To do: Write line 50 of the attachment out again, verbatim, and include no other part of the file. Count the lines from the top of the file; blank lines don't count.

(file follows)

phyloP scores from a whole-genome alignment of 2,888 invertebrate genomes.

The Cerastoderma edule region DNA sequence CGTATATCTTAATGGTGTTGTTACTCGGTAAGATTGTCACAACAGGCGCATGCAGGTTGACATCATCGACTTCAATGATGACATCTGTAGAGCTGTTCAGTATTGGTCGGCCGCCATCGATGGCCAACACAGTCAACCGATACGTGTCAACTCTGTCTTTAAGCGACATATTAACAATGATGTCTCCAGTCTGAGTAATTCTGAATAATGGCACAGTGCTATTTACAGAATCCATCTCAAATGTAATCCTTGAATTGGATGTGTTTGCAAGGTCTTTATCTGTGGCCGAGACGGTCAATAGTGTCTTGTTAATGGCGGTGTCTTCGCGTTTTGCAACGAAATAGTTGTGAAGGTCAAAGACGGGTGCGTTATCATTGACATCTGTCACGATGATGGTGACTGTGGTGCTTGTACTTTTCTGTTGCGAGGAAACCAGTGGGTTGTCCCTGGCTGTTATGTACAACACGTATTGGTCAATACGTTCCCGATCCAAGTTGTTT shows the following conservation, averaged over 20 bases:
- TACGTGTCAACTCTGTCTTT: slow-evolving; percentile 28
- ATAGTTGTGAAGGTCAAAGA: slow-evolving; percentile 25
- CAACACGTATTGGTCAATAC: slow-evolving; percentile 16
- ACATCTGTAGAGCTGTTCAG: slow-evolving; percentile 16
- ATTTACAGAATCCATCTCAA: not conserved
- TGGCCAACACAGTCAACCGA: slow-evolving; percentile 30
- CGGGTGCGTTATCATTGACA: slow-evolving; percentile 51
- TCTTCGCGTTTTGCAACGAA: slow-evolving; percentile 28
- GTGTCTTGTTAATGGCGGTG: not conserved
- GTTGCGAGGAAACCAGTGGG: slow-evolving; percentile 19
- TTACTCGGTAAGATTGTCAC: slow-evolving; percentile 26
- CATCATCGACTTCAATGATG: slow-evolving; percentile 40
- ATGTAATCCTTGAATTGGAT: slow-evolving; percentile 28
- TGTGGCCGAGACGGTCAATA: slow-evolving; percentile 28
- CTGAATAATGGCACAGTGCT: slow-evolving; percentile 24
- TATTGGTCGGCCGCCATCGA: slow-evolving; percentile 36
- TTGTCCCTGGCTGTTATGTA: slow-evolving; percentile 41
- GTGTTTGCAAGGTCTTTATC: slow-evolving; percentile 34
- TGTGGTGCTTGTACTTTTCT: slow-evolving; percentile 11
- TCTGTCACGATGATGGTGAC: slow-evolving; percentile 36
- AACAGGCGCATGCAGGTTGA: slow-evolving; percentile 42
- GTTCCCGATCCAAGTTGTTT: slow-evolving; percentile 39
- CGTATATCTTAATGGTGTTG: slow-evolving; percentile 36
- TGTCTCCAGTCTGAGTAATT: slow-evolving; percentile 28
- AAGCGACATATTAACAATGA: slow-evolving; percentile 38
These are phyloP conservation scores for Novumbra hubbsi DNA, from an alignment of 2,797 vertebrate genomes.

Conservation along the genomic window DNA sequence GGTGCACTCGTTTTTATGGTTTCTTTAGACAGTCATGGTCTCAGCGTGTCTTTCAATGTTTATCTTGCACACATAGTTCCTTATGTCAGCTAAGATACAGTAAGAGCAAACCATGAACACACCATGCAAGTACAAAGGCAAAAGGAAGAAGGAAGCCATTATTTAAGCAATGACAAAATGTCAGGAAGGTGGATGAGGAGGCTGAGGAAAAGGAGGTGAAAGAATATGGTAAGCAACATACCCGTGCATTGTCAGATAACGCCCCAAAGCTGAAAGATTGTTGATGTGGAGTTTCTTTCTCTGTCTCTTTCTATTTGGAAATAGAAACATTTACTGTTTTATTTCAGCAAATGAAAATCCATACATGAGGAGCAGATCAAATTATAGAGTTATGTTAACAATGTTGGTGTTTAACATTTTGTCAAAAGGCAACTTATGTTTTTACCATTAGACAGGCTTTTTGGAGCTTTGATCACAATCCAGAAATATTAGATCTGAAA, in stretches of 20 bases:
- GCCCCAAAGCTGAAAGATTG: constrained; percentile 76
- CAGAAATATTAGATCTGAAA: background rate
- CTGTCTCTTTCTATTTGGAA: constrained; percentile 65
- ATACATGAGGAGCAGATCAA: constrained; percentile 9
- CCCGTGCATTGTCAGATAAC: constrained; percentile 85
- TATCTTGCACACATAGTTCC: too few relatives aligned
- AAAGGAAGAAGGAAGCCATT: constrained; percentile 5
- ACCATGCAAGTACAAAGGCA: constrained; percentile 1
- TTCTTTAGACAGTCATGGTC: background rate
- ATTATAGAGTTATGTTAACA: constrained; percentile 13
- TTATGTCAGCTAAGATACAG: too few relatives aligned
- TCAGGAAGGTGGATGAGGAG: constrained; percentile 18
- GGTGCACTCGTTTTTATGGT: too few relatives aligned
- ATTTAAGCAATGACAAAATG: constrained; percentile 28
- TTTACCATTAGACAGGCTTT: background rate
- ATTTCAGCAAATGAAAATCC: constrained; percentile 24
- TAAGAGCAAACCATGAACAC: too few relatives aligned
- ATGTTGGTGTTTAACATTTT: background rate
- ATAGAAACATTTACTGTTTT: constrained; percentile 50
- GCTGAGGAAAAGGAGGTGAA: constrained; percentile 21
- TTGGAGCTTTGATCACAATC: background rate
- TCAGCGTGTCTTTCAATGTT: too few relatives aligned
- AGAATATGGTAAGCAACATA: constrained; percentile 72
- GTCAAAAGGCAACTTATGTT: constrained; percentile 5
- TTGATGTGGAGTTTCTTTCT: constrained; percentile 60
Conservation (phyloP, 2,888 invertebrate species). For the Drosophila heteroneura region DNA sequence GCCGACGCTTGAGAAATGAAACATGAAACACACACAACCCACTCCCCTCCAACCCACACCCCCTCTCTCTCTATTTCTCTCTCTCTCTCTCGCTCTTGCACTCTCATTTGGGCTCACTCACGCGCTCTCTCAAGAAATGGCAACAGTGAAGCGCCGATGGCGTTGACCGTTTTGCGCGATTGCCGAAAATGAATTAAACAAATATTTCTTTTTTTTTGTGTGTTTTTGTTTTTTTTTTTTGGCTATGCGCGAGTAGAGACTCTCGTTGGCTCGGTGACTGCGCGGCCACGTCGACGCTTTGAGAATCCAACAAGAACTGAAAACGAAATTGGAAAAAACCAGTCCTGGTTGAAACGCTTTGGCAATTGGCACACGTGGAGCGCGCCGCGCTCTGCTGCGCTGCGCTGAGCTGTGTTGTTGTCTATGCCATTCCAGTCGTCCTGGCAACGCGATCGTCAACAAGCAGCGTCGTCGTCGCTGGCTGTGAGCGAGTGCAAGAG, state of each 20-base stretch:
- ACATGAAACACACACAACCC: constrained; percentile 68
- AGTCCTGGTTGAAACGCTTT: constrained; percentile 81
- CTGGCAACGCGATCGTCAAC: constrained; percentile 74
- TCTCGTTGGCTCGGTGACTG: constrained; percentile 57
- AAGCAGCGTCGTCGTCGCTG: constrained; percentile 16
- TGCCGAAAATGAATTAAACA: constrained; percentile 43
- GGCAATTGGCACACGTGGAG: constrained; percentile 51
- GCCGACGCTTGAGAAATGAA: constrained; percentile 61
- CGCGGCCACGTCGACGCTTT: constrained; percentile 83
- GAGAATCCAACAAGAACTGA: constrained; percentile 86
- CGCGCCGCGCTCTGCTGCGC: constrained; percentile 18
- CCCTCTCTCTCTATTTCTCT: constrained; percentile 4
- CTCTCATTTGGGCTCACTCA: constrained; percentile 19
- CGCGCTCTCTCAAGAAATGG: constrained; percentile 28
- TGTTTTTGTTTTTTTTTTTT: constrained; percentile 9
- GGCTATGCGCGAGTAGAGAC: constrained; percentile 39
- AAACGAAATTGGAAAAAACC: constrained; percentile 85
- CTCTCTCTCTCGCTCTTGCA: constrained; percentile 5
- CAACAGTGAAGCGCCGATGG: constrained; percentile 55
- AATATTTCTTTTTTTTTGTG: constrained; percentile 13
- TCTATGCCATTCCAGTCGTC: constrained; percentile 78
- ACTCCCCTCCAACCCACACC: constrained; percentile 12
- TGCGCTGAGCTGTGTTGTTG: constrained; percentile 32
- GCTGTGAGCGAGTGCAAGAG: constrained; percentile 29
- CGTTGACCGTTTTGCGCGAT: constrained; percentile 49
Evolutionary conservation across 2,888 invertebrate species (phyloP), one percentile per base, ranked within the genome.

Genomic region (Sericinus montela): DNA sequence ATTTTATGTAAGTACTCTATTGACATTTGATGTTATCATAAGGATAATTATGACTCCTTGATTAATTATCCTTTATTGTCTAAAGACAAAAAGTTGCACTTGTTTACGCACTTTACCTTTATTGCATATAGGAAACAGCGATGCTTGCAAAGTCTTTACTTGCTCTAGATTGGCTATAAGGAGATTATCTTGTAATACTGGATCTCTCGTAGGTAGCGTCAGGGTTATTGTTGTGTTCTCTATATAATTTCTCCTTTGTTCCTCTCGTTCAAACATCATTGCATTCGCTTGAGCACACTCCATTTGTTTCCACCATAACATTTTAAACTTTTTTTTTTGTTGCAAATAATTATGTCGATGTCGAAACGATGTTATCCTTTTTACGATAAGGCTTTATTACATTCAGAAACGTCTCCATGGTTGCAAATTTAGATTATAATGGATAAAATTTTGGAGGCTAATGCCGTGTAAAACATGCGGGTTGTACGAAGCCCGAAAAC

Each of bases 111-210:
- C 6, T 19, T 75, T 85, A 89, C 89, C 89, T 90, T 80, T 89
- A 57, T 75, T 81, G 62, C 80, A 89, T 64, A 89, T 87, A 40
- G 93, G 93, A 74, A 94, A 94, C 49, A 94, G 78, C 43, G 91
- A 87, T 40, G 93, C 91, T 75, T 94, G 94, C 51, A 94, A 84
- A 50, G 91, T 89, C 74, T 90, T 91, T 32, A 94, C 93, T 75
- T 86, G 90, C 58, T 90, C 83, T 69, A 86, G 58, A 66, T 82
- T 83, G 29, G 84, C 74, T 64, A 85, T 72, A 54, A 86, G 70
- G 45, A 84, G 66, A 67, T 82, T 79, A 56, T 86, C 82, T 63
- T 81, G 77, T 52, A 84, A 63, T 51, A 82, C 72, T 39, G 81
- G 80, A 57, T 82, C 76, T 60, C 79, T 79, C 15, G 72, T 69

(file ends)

- TTGGAGCTTTGATCACAATC: background rate